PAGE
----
The ideal solo paddling and camping experience doesn’t come easily but is possible. PHOTO BY DARREN BUSH
The ideal solo paddling and camping experience doesn’t come easily but is possible. PHOTO BY DARREN BUSH
The image is archetypal. A rustic figure stands at the edge of a stream, one foot up on a boulder, sporting high leather boots, a red flannel shirt, a pipe clenched between teeth, a wistful yet peaceful look on his face as he looks out over the water. A red wood and canvas canoe sits on a gravel bar with two well-used and weathered paddles, a small campfire in the background, coffee percolating in an old granitewear pot.

If you’re like me, you’re thinking, “Ah, solitude. Peace and quiet. Not another person within 50 miles. Bliss.”
Everyone loves the idea of a solo trip, whether it’s in a canoe, kayak or by foot or bicycle. I say “the idea” because sometimes we become nostalgic, longing to be the confident man or woman in the Theater of the Mind.

In my experience, a lot of people talk about solo tripping; few actually do it. That may be a blessing in disguise. Nothing is more miserable than a poorly prepared adventurer with the wrong gear in the wrong place with the wrong skills. 

I call it the three-legged stool of success. Then I add a fourth one (more on that later).  I’ll be talking about this in a paddling context but it’s true of most any outdoor adventure.

Leg One: The right gear
There’s a tendency to think “right gear” means “expensive gear” or “most elaborate gear.”  There is a correlation between the quality of an item and its price, but that isn’t the metric to use. It’s the right gear; the stuff that fits the scale of where you’re going, what sort of water you’re going to encounter, what fits you and fits your budget.
 
The big things are important, such as the right boat is key to success. That said, a leaking dry bag has the greatest potential to render you miserable. The little things are as important (or more important) than the big things.

I’m not going to provide you with a gear list here, as each person has different wants and needs. Some like to pack heavy and bring the dutch oven. Some folks saw off the handle of their toothbrush and drill holes in what’s left to lighten the load. The point is to have a list, and not just one. I have one for early spring or late fall trips and one for summer overnights or longer outings. What I take depends on where I’m going and when.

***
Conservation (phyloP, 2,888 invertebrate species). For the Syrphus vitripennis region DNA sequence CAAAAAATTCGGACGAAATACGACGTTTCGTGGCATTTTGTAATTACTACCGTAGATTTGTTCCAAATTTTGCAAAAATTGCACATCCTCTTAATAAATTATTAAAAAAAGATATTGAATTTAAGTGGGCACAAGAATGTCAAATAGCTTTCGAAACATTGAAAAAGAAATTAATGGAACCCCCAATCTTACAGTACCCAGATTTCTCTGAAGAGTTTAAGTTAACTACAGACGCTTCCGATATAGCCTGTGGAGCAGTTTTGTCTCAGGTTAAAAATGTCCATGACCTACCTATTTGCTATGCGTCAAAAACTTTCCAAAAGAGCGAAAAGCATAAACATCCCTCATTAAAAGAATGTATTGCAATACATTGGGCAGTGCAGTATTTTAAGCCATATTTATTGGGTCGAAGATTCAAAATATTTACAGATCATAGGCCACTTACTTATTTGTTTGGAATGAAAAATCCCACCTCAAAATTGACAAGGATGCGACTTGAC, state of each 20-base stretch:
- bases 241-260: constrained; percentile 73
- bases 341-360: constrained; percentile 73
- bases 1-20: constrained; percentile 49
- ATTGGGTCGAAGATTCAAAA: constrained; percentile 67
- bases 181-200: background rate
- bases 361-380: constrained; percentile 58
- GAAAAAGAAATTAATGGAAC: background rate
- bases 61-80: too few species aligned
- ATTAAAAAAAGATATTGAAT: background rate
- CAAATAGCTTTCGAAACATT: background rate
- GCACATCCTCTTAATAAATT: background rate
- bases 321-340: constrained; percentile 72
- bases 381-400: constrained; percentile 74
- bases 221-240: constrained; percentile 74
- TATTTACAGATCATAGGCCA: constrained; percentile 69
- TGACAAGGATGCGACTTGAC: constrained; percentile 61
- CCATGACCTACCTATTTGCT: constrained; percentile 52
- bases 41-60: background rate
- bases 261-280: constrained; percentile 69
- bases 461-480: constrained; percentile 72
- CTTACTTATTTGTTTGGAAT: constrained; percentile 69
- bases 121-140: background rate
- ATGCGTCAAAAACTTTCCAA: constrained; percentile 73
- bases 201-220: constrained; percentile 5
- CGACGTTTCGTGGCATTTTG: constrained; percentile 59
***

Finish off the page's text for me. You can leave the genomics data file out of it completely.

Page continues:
Leg two: The right skills
My friend Tim, a licensed Maine guide and primitive skills instructor, has this motto: “The more you carry in your head, the less you carry on your back.” Gear does not make up for a lack of skills.

I once saw a person at a winter pool session all gussied up: His PFD made him look like he was ready for Armageddon, he carried flares, dye markers, two knives, a strobe on his back and who-knows-what was in his pockets. I was praying one of his dye markers wouldn’t blow up in the pool and turn everything a wonderful chartreuse green. A British friend leaned over and whispered, “Don’t mind him. He’s all kit and no clue.” 

“Good kit” is good, but without the skills to use it, it’s of negative worth. It just might give you the false confidence to go someplace you shouldn’t.

Skills aren’t learned overnight. They take time and patience, instructors and mentors and the ability to absorb over time the skills that distill from the heavens like dew. If you can roll a kayak in a pool, that’s awesome, but the ability to roll in a river is by no means guaranteed. Starting a fire in the fireplace doesn’t mean you can start one in the wind and rain.

My advice: start now. Sign up for a Wilderness First Aid class, a great place to start as you will be safer yourself and a big help to people who are not prepared. Go tripping with people you trust and find mentors. There are always people wiling to share their knowledge.

Leg three: The right place